Apple is NOT selling you a bunch of MIPs here at the lowest possible cost. They are selling you a device that runs MacOSX, with IO options adequate for most users, that is low power and small.
    If you do not need any of these capabilities, then buying such a computer is stupid.

    Or, to put it another, don't buy a package of, what, 10GFlops AND a reasonable quality GPU AND two video ports AND FW8000 AND OSX AND a small form factor, and then complain that the package costs more than this other package consisting of 10GFlops and nothing else.

    But if this device meets your needs, it's great --- I got a previous gen mini for HTPC, and it does what it is meant to do, at a price I found acceptable.
  • JAS - Monday, August 09, 2010 - link

    I bought one of these to run a public kiosk display (Apple Keynote program on a loop). Beyond its good looks, the new Mac Mini provides more than enough horsepower for what most "normal" people use computers for -- web browsers, media playback, e-mail, word processing and so forth. I like how access to the RAM has been made easy and the addition of the HDMI and SD connectors.

    My only significant criticism of the new Mac Mini is its retail price. It ought to be $50 to $100 less to be considered an "entry level" Macintosh.
  • nafhan - Monday, August 09, 2010 - link

    I agree from a computing aspect, but it really ought to be about $200 - $300 less to be considered a good computer for the average home user. Especially since they will have to spring another $100+ for a monitor/mouse/keyboard right off the bat. Reply
  • Steve W - Monday, August 09, 2010 - link

    The idea behind the Mac Mini is that you DON'T have to spring for a "monitor/mouse/keyboard" if you are the average switcher. If you need a monitor, then the iMac is a better buy. Reply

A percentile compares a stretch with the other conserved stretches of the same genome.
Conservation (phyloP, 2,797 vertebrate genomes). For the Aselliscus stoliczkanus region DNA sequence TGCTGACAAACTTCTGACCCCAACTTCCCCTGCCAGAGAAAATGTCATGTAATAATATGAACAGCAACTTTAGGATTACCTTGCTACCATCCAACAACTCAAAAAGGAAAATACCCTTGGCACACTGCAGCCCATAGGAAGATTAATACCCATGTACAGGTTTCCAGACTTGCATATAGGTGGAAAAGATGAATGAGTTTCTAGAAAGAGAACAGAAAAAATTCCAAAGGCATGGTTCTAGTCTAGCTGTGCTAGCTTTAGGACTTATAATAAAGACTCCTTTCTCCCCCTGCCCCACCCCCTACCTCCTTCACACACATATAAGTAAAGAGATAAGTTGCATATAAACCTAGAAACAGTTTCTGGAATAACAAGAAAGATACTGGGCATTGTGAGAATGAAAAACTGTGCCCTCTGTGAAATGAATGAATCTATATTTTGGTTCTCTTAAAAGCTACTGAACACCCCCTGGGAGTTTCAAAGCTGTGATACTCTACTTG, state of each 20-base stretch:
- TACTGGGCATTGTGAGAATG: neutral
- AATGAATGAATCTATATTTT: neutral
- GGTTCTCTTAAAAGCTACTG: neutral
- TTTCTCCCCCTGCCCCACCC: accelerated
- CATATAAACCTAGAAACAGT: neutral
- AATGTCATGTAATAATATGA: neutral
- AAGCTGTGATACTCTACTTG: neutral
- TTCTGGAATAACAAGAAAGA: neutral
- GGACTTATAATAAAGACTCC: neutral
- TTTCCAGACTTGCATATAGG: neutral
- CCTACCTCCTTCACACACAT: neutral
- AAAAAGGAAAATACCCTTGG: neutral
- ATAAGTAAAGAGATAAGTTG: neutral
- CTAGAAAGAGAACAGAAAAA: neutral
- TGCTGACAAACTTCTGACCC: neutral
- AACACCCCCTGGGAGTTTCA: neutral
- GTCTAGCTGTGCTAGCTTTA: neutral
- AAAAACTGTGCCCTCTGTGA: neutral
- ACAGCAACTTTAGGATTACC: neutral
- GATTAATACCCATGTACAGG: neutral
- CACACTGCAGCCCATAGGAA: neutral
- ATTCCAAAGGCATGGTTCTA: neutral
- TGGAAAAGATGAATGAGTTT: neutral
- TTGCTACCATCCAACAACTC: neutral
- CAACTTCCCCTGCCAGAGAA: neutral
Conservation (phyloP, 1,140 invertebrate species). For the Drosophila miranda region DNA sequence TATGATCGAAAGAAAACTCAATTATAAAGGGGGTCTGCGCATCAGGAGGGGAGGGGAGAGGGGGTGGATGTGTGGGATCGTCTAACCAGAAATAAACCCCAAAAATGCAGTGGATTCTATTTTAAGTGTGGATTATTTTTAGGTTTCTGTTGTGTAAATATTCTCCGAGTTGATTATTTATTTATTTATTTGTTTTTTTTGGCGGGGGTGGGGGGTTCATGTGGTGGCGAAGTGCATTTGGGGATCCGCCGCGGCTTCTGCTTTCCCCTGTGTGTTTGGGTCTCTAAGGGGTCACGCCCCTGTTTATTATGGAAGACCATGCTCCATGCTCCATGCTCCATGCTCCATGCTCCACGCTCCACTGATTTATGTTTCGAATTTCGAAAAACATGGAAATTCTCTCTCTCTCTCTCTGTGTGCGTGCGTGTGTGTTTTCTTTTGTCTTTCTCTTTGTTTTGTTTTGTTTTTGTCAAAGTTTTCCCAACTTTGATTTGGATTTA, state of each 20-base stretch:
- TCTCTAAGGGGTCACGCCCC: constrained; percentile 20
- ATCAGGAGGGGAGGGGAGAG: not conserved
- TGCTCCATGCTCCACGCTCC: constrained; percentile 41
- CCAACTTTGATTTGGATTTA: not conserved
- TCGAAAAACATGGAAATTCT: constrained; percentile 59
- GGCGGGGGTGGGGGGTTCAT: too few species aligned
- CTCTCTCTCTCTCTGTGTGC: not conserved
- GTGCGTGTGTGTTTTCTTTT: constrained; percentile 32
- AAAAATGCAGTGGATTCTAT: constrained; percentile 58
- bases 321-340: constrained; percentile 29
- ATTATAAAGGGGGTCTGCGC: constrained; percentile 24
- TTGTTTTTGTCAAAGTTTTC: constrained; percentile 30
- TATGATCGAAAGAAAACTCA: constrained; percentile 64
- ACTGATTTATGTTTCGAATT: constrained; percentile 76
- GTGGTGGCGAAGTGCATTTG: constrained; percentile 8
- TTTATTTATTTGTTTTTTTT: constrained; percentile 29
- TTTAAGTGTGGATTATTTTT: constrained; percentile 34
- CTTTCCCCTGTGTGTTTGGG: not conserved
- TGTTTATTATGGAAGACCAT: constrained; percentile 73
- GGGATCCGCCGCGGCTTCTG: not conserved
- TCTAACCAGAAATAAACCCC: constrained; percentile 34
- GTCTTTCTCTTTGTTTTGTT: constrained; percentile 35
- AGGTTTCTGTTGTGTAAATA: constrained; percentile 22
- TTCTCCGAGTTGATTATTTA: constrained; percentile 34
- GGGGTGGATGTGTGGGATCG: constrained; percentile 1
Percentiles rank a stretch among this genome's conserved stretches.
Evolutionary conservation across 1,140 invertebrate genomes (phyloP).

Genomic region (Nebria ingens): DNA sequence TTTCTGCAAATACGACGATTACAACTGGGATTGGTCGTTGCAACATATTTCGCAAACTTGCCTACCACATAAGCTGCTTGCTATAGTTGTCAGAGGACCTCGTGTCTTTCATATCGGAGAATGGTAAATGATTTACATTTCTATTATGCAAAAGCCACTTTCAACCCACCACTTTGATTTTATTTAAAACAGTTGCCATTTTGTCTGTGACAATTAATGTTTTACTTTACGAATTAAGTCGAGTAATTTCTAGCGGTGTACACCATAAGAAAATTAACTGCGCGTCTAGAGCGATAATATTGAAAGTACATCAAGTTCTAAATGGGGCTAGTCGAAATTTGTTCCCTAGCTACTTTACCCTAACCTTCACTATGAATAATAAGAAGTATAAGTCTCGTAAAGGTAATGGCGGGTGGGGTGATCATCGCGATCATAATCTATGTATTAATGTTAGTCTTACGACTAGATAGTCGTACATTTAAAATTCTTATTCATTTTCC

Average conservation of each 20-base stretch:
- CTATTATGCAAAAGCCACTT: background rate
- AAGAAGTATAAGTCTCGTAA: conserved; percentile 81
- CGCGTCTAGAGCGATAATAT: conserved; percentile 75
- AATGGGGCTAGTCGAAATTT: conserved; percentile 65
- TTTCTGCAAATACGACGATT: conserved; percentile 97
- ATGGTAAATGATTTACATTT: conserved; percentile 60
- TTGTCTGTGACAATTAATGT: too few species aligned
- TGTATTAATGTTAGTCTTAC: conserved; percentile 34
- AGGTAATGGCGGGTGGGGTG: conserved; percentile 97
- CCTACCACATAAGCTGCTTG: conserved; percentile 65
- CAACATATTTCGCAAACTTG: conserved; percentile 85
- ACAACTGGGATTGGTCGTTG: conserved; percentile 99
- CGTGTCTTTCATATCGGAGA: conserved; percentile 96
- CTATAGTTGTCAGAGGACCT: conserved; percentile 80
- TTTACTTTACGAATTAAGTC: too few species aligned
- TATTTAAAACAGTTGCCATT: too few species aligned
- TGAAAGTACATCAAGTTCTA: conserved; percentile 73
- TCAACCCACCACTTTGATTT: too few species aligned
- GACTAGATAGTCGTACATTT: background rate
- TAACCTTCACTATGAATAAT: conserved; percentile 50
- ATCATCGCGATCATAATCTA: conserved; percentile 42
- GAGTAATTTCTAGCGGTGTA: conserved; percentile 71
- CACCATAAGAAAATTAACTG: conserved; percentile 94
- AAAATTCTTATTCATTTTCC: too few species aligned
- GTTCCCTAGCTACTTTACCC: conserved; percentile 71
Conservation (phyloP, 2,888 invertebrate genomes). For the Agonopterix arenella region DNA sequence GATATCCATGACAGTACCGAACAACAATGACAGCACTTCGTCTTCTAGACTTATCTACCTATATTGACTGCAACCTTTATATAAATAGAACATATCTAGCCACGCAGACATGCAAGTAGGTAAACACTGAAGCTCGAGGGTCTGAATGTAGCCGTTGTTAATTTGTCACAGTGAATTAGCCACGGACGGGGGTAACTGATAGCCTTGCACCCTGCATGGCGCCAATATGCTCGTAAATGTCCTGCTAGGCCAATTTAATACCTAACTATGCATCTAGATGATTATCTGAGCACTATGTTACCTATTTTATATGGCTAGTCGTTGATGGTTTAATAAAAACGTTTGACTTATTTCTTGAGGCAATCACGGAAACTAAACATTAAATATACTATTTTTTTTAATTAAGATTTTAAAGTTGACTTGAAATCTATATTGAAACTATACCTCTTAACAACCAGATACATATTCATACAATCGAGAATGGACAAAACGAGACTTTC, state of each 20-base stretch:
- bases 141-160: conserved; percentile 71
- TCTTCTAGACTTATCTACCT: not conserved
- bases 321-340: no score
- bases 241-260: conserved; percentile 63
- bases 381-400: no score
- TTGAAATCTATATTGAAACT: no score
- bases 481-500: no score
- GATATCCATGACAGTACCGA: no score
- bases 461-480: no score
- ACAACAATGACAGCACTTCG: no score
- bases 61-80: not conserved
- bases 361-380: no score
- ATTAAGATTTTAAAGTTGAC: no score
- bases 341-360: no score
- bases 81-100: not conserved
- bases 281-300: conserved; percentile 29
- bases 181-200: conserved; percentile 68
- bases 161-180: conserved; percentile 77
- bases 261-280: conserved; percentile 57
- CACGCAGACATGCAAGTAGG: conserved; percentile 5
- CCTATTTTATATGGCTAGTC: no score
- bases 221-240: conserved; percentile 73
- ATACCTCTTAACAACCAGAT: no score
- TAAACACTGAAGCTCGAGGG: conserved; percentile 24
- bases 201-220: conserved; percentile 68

• Ratman6161 - Tuesday, August 10, 2010 - link

    Given that it does not come with those items? The only way you would not need them is if you just happened to already have them. But if you were buying this as a second computer etc that might not be the case. Reply
  • tipoo - Friday, September 10, 2010 - link

    Exactly. Once you add a monitor, keyboard and mouse into the price, you are into iMac price territory, and the iMac is still alot faster. Reply
  • LtGoonRush - Monday, August 09, 2010 - link

    I don't understand why 7200rpm 2.5" HDDs aren't more popular. The cost difference isn't very large, on a 320GB drive it only amounts to $5. The performance difference isn't Earth-shattering, but given the price of the system it seems hard to justify cutting this corner, along with shaving off 2GB of RAM as called out in the review. Reply
  • Minion4Hire - Monday, August 09, 2010 - link

    I've heard both power and noise concerns given as reasons (besides cost as you mentioned) why 7200s aren't as popular. Both are pretty minor, but those are valid reasons. Reply
  • Shark Tek - Monday, August 09, 2010 - link

    The main reason of why they aren't popular is a very valid one.


    A good example is one about the PS3 HD upgrade. They recommend 5400rpm disks due to problems of overheating using a faster one.